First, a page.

The German economy stagnated in the fourth quarter of 2019 as slower consumption and weaker exports acted as a drag amid trade disputes and disruptions in the automobile sector, preliminary figures from Destatis showed on Friday.
Gross domestic product was unchanged from the previous quarter, confounding expectations for a growth of 0.1 percent. The third quarter growth was revised up to 0.2 percent from 0.1 percent.
Consequently, the economy grew 0.6 percent in the whole year of 2019 after a 1.5 percent expansion in the previous year. Thus, the flash estimate released in January was confirmed.
The latest pace of growth was the slowest since 2013, when the economy expanded 0.4 percent.
The economy grew for the tenth year in a row and Destatis had said this was the longest growth phase in unified Germany.
On a non-adjusted basis, GDP rose 0.3 percent year-on-year after a revised 1.1 percent expansion in the third quarter. Economists had forecast 0.2 percent growth.
On a working-day basis, the economy grew 0.4 percent year-on-year after a revised 0.6 percent increase in the previous quarter. Economists were looking for a 0.3 percent growth.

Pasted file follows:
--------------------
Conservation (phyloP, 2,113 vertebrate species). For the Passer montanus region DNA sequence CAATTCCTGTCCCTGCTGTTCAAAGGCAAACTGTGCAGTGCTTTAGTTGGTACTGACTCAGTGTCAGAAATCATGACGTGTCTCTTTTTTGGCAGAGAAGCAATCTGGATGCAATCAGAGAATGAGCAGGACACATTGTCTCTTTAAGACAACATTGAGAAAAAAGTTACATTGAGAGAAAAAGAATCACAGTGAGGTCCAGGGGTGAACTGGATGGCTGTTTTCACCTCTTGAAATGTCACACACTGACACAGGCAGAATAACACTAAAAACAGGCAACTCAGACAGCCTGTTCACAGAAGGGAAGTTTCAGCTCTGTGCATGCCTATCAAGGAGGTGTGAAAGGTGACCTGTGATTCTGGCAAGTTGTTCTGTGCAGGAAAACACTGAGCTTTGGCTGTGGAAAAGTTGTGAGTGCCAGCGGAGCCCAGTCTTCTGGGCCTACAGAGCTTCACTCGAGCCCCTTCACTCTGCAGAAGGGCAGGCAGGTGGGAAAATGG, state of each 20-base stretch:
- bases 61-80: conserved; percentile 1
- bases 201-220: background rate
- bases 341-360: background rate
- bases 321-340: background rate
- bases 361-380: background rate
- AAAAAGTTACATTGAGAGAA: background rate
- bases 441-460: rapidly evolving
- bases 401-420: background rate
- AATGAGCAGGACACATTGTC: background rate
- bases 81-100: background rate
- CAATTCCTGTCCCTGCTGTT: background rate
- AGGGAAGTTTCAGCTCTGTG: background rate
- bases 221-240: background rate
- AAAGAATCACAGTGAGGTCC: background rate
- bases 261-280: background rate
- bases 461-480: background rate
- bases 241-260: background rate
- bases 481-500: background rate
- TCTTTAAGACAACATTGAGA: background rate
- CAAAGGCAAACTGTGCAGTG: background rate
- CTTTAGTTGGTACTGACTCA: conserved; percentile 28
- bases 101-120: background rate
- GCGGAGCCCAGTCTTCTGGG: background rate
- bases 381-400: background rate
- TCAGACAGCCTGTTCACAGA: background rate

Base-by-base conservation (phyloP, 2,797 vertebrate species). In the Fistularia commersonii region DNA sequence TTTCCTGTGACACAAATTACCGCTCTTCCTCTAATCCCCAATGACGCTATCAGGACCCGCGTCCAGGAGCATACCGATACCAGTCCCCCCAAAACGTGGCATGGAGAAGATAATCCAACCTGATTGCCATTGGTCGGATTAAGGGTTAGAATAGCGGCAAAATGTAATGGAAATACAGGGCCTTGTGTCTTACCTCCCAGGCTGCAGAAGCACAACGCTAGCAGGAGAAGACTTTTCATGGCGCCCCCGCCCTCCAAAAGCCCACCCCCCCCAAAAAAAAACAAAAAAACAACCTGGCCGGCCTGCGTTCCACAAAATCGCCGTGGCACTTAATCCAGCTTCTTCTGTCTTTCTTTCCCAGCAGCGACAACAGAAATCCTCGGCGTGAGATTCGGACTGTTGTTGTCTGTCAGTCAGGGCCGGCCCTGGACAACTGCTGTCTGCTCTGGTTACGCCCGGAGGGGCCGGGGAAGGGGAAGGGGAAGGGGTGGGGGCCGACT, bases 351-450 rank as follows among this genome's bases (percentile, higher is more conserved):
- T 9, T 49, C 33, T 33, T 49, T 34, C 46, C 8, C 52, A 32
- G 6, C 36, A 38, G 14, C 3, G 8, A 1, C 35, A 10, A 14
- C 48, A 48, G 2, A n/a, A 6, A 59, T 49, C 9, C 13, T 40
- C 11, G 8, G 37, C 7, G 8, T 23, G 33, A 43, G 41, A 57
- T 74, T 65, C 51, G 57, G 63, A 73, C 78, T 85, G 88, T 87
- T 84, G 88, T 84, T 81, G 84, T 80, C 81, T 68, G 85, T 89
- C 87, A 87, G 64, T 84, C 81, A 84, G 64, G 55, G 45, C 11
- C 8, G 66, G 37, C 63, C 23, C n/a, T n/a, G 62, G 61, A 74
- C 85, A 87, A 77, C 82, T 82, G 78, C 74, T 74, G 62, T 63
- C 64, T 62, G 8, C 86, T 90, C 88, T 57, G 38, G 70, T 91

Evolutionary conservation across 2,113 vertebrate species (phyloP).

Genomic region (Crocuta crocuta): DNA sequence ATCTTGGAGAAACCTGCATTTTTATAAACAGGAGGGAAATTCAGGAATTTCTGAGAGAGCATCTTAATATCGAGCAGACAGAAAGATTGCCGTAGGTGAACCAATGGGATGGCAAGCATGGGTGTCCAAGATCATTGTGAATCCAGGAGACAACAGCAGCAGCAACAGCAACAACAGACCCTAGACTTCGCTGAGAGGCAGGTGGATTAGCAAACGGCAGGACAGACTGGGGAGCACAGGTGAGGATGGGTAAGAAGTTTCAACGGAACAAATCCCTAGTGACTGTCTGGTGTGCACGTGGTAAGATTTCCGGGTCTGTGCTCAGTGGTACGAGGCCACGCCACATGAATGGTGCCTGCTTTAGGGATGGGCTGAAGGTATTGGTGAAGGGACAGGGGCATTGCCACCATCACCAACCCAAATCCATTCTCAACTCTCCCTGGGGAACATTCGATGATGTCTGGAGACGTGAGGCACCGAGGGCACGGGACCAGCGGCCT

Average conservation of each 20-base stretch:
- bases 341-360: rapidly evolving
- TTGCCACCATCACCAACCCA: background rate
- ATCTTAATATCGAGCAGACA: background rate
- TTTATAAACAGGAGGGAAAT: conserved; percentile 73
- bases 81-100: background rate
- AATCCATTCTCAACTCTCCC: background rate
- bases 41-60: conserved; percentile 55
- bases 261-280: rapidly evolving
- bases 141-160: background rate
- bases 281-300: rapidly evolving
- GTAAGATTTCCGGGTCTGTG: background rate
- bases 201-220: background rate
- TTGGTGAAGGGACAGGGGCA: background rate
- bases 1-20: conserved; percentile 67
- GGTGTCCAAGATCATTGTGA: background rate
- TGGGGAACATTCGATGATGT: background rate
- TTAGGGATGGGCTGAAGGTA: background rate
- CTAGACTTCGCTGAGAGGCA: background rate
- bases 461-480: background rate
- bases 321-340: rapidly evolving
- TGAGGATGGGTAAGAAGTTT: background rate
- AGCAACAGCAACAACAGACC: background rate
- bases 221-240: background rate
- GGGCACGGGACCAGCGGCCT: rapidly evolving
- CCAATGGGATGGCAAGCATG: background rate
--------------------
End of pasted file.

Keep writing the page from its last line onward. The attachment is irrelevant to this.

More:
Data revealed mixed signals regarding domestic demand in the fourth quarter. While final consumption expenditure of both households and government slowed markedly from a strong third quarter, there was a diverged picture for fixed capital formation.
Investment in machinery and equipment was down considerably, fixed capital formation in construction and other fixed assets continued to increase.
Exports were slightly down in the fourth quarter, while imports of goods and services increased from the third quarter.
The bigger picture of the German economy is clear: it has been in a de facto stagnation since the summer of 2018, Carsten Brzeski, an ING economist, said.
“Some weeks ago, we had started to investigate which form the recovery could take from the alphabet soup of options,” Brzeski added. Stagnation, with a risk of a technical recession, currently looks like the only dish served.
In the winter forecast, EU said Germany’s real growth will rebound somewhat to 1.1 percent in 2020. The agency cited the outbreak of coronavirus as a key downside risk to the euro area.
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